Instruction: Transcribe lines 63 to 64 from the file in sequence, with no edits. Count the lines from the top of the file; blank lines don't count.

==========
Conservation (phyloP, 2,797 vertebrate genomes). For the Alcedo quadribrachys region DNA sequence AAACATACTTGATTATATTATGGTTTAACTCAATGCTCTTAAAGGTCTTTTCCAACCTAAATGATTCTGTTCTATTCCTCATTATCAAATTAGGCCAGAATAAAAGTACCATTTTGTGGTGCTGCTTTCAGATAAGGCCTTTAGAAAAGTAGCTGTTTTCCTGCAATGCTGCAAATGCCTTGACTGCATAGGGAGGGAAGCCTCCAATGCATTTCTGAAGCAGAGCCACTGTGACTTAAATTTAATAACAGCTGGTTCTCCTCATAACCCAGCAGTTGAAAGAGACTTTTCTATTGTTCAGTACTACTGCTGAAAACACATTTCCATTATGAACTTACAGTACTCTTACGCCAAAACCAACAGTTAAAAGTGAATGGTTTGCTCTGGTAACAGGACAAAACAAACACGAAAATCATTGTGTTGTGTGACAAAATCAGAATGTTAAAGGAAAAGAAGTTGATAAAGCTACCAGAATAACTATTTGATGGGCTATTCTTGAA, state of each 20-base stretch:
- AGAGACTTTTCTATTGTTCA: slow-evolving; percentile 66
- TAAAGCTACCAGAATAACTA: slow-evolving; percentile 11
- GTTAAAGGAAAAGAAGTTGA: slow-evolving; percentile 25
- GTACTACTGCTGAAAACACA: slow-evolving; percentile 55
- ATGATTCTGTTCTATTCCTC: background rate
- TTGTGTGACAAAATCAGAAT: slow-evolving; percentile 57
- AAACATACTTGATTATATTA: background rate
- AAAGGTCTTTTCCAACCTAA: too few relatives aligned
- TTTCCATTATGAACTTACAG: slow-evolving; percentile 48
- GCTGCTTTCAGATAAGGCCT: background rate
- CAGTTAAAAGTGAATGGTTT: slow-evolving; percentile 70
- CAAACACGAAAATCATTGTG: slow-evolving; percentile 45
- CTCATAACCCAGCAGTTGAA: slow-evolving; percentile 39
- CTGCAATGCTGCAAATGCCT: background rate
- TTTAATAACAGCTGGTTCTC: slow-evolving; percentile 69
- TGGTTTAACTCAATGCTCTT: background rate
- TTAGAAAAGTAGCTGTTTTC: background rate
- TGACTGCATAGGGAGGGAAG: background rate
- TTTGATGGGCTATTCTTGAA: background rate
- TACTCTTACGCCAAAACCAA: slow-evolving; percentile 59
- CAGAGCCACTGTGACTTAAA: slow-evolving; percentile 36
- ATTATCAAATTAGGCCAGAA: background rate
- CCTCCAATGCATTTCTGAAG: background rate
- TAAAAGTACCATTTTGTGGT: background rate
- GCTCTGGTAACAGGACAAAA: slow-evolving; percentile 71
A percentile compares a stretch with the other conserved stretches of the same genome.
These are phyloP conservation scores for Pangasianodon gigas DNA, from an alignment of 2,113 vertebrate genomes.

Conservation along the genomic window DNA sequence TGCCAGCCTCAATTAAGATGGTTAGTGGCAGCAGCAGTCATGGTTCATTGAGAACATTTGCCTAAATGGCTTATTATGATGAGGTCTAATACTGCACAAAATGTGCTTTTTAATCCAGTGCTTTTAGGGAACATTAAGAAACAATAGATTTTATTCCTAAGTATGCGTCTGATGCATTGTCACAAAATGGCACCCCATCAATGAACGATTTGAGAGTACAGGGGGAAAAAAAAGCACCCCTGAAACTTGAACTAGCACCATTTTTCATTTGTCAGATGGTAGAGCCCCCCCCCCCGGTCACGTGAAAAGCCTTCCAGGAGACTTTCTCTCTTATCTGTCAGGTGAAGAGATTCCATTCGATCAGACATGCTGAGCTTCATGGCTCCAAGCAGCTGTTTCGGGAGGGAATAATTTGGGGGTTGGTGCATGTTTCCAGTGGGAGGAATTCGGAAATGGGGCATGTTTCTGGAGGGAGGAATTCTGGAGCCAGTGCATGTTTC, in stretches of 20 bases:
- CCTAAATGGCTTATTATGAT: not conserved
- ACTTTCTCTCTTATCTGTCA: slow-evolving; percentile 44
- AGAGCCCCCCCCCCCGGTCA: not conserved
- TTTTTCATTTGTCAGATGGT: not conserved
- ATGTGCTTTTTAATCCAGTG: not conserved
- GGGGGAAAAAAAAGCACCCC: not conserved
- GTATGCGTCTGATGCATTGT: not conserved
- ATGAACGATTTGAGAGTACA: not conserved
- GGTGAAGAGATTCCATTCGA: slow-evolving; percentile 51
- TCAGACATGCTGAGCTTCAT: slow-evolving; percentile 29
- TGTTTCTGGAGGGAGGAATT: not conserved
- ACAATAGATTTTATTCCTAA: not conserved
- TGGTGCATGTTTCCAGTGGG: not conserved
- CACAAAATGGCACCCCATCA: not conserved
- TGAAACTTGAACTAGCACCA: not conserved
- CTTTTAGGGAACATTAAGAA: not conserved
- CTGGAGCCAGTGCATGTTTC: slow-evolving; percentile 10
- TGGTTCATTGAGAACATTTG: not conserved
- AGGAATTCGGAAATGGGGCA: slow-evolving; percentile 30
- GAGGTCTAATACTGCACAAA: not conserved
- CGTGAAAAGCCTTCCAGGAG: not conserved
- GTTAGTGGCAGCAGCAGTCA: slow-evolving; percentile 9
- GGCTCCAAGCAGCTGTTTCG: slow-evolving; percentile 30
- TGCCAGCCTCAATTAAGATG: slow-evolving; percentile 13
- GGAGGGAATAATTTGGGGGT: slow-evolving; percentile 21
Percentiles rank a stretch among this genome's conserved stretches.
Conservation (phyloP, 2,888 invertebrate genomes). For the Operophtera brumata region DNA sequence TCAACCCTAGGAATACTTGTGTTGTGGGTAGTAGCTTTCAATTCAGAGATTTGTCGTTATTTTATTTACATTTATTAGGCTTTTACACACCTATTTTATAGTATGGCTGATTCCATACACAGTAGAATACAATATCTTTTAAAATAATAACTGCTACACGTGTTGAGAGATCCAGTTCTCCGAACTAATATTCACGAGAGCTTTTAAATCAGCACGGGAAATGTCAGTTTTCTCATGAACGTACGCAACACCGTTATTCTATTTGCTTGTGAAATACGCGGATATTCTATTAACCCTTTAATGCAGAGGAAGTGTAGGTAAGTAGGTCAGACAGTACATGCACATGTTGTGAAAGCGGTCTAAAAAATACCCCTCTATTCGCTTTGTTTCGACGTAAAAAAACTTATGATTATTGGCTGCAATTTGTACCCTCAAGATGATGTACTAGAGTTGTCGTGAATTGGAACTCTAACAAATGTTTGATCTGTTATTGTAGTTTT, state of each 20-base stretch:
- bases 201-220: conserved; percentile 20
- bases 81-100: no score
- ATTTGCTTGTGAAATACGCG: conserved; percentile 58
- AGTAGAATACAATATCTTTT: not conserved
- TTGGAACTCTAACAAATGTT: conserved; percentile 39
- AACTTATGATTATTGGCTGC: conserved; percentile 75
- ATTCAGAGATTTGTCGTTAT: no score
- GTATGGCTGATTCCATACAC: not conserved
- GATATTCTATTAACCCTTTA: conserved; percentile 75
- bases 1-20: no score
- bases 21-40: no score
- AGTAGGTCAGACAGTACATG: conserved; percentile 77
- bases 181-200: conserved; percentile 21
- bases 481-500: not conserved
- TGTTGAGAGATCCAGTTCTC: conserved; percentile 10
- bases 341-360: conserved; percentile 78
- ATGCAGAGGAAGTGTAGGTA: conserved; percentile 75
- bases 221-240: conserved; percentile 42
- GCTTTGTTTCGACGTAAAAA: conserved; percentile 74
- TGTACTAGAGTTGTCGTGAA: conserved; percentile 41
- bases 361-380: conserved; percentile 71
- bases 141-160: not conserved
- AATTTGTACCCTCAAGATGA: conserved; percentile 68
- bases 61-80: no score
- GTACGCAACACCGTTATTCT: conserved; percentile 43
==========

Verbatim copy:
- ATTCAGAGATTTGTCGTTAT: no score
- GTATGGCTGATTCCATACAC: not conserved